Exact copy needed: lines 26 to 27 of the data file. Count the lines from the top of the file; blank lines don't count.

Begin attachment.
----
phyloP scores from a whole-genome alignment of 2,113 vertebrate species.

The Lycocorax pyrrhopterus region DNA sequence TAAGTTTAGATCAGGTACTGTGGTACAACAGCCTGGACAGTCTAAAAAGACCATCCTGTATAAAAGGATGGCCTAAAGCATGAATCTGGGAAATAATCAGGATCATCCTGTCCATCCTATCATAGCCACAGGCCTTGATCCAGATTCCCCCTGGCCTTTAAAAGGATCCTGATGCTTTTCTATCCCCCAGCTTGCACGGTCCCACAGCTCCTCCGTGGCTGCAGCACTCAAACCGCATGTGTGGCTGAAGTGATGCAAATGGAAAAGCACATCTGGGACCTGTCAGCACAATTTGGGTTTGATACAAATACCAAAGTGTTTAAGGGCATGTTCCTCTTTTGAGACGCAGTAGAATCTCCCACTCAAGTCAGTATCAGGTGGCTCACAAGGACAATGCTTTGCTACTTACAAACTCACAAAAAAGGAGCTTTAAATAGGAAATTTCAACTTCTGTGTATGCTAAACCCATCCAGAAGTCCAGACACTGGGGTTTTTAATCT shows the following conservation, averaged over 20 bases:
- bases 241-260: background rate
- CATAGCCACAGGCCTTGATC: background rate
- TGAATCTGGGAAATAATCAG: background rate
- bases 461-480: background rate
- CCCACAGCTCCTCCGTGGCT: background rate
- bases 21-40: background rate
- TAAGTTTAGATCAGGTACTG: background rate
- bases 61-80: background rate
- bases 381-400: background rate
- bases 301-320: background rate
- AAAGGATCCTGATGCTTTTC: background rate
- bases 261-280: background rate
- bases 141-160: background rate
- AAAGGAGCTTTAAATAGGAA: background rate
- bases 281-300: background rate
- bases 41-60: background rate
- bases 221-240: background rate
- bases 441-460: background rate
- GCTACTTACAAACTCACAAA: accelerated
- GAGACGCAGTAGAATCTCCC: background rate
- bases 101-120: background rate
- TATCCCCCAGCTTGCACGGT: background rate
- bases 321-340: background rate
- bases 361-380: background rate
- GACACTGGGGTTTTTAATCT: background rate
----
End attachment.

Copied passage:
- bases 361-380: background rate
- GACACTGGGGTTTTTAATCT: background rate